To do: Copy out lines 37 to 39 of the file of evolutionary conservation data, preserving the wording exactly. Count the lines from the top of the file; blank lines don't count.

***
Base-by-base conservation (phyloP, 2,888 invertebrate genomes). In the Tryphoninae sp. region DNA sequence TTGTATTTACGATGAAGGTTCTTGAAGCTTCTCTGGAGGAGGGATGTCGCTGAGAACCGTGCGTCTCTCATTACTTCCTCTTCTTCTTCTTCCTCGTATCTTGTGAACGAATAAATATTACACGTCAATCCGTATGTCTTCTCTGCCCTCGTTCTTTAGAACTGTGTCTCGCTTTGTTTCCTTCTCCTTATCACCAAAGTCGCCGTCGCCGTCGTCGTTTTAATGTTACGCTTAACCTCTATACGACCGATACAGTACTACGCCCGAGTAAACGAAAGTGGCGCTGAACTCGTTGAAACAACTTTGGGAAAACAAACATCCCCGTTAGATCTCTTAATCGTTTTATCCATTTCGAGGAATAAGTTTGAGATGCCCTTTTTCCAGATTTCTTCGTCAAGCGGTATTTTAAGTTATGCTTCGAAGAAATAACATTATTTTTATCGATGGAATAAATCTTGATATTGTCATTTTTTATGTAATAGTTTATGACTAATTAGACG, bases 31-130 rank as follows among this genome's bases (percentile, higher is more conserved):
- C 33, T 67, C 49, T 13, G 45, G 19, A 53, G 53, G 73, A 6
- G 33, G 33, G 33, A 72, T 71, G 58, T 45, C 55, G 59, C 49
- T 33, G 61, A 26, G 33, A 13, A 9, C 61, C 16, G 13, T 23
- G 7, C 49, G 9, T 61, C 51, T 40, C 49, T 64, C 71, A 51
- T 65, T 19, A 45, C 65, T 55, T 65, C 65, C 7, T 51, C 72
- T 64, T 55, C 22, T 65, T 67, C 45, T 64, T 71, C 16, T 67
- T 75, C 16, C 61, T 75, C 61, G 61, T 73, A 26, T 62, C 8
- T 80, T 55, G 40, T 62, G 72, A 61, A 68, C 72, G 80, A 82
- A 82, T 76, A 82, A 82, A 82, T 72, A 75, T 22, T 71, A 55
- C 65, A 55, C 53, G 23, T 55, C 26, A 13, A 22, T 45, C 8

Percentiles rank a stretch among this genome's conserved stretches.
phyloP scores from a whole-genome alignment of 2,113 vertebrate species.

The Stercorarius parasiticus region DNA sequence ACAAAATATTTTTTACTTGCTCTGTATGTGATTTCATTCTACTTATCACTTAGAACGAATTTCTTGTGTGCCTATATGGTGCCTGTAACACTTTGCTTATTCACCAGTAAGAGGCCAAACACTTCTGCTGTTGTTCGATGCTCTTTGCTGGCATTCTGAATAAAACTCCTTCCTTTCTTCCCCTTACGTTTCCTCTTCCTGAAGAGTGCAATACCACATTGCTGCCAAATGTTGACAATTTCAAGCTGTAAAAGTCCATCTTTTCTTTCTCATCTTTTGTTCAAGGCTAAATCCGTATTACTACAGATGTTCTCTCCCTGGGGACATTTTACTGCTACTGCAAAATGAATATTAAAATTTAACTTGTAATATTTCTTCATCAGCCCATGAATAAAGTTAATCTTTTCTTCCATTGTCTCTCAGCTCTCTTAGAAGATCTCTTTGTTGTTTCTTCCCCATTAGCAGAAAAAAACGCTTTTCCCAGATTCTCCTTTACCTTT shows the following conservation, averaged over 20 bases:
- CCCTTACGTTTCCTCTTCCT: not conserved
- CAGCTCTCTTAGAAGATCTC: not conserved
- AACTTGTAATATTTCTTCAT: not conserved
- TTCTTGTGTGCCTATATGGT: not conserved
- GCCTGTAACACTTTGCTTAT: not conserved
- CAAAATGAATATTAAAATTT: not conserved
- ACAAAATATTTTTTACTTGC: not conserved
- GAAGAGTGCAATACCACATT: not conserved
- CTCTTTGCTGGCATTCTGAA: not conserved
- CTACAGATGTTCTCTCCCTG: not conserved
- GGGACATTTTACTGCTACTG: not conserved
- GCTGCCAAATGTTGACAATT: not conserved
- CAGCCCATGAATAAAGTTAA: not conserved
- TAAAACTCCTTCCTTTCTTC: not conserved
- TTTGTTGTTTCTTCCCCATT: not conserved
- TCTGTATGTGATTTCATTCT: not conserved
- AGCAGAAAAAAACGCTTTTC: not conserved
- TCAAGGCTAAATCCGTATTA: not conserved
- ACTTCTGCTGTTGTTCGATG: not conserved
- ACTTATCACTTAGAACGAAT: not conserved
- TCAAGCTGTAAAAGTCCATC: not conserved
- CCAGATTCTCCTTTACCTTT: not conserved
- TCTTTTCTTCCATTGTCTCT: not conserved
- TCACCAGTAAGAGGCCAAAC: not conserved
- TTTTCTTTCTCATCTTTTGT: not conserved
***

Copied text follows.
- TCTTTTCTTCCATTGTCTCT: not conserved
- TCACCAGTAAGAGGCCAAAC: not conserved
- TTTTCTTTCTCATCTTTTGT: not conserved